NI wedding ceremony venues concern that the marriage will cancel receptions if the lock will not be lifted quickly

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NI wedding venues fear that the wedding will cancel receptions if the lock is not lifted soon

Northern Ireland hotels are facing a wedding nightmare thanks to a backlog of more than 3,700 weddings.

Receptions booked at pubs in the region could generate economy-saving income for pressurized venues, but only if they get the green light to open, the bosses say.

The figure came when Secretary of the Economy Diane Dodds warned about government bailouts “that can’t last indefinitely” and “the best way to help businesses get them back on track”.

Hotel owners fear that couples waiting to tie the knot will cancel their late wedding and move to smaller venues if they don’t get a final date for their big celebrations soon.

Stephen Meldrum, President of the Northern Ireland Hotels Federation, said the “wedding market is a significant source of revenue for the hotel market, which often accounts for up to 35% of total sales”.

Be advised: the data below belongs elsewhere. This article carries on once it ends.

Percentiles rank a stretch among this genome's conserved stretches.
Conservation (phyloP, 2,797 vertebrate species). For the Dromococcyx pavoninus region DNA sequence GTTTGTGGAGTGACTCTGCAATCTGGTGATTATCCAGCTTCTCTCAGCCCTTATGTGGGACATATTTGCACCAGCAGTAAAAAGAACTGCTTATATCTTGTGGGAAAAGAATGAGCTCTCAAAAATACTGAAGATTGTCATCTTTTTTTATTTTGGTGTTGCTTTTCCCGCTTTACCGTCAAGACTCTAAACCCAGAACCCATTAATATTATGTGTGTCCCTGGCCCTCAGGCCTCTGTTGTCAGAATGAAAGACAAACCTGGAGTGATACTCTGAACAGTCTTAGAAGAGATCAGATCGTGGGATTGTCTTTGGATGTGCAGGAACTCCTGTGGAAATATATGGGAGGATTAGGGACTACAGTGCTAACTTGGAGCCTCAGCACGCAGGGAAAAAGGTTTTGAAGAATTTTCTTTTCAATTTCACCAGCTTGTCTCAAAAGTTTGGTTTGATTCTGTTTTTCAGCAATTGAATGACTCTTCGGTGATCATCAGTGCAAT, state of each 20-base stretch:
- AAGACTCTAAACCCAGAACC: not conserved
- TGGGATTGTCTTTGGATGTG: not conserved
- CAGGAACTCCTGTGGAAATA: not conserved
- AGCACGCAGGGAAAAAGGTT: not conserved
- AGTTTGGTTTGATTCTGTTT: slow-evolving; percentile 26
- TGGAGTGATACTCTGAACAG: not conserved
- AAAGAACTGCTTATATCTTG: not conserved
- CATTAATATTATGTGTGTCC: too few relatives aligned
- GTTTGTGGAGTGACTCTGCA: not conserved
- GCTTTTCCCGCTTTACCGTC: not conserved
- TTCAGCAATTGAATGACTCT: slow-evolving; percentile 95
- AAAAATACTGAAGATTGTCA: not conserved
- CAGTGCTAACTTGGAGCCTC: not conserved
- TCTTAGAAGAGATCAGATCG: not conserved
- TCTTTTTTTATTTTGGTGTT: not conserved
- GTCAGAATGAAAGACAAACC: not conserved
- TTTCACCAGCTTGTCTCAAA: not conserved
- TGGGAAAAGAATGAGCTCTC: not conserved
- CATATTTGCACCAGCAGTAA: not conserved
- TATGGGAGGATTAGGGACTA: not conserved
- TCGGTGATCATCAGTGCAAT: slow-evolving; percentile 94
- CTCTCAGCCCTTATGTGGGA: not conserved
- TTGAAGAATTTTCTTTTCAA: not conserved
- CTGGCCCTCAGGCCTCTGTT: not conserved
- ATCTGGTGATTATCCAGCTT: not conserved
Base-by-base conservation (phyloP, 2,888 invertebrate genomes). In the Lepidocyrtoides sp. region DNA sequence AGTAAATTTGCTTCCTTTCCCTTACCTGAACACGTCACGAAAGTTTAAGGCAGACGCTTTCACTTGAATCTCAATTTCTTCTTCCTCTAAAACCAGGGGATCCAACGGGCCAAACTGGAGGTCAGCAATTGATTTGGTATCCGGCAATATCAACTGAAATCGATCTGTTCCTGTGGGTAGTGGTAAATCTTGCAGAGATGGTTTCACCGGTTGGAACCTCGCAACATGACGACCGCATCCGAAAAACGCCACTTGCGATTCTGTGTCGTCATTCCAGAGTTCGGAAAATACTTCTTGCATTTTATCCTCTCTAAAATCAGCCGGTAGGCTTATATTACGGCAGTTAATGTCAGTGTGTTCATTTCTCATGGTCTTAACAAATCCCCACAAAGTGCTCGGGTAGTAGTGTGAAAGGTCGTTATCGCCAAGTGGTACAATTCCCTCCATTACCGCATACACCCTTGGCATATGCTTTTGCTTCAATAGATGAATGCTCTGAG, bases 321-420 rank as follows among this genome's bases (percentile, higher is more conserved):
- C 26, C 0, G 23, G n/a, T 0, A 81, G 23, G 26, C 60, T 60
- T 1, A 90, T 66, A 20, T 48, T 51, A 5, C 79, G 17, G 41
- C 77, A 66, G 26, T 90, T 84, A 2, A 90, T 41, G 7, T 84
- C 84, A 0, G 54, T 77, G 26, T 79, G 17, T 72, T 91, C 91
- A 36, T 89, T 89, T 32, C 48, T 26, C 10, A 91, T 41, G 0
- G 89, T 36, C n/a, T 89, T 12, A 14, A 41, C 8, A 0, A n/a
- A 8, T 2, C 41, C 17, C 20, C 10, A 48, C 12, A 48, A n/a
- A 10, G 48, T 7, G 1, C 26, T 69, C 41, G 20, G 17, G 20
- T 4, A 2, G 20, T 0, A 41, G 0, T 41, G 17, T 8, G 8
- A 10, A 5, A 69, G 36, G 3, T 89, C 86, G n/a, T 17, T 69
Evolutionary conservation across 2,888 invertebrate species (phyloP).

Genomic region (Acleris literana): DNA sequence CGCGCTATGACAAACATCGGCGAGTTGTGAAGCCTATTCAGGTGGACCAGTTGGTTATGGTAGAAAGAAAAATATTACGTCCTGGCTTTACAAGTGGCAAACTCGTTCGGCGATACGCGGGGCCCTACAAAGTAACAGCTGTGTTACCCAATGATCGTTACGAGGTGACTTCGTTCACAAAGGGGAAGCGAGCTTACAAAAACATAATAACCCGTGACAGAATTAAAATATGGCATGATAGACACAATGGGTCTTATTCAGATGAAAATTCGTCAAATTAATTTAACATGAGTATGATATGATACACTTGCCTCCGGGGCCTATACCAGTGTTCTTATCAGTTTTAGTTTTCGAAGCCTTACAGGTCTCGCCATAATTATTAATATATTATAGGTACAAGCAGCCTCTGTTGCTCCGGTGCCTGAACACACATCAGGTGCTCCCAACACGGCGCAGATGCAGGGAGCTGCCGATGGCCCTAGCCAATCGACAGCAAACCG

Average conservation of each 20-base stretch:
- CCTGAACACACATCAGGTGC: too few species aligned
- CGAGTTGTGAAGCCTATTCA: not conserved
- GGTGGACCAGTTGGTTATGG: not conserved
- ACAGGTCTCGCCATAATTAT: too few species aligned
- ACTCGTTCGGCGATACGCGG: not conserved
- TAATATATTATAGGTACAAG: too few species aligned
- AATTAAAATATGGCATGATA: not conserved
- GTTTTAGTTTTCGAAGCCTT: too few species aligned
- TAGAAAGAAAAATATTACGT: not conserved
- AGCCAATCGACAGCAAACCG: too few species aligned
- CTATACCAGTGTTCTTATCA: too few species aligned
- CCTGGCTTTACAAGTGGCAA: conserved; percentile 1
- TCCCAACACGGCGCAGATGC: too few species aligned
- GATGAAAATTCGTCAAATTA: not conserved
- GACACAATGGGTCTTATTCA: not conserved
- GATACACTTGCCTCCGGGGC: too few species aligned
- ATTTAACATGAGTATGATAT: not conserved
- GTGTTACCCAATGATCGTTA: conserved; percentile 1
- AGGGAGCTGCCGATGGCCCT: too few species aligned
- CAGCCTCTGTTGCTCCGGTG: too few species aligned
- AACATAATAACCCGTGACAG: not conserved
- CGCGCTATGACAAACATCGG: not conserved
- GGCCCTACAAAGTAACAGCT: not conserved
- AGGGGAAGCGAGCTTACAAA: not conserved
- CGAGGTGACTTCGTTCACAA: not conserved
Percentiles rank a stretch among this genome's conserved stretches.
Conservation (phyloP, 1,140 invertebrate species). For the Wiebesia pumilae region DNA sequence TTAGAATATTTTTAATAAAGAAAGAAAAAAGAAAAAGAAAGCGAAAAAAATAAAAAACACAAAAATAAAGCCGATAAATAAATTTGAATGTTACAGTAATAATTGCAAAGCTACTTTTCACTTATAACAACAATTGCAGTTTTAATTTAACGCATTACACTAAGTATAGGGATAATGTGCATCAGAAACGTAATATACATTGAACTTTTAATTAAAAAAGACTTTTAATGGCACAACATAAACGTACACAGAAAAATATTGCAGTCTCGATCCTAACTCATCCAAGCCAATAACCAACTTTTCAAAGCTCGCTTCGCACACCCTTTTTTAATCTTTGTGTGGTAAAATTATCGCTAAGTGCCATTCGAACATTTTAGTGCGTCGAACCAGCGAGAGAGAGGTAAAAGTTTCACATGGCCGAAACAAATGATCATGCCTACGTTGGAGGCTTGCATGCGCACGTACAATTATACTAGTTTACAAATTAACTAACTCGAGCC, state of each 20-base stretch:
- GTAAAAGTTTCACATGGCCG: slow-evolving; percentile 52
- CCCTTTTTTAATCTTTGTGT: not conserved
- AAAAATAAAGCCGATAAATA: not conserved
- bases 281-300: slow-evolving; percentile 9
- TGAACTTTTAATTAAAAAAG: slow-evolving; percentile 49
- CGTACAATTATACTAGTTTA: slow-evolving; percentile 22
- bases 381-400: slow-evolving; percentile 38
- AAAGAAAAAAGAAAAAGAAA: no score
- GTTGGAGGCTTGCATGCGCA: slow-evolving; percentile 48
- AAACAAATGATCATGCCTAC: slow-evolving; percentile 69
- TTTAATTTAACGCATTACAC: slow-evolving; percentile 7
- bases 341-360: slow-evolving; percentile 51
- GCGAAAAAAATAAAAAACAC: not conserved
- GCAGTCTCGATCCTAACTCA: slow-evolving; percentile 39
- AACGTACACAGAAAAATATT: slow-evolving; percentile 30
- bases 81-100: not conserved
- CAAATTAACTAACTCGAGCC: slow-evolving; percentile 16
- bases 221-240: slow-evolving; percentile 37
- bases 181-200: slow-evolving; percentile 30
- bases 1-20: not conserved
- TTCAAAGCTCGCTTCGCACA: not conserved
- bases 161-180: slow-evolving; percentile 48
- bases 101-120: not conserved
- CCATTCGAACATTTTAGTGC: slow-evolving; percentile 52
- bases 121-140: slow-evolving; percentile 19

He added: “By the end of July 2021, there are currently 3,702 weddings booked in hotels. Many couples who were supposed to get married last year moved into the summer of 2021, and there are concerns that with limited attendance they will cancel or simply move to a smaller venue. Currently, hotels are also banned from hosting wedding shows, which only makes an already tense situation worse.

“Weddings with receptions were allowed to take place from July 3, 2020 with risk assessments. There was a guide that was a requirement for holding weddings during any permitted opening. Receptions are currently not permitted.

“The new path indicated that receptions would return more slowly with a limit on number if their ban is lifted. Three-quarters of those who host weddings do not believe this is feasible for them. A number have also indicated that without restoring risk assessment to the wedding market, the profitability of your entire operation is questionable. “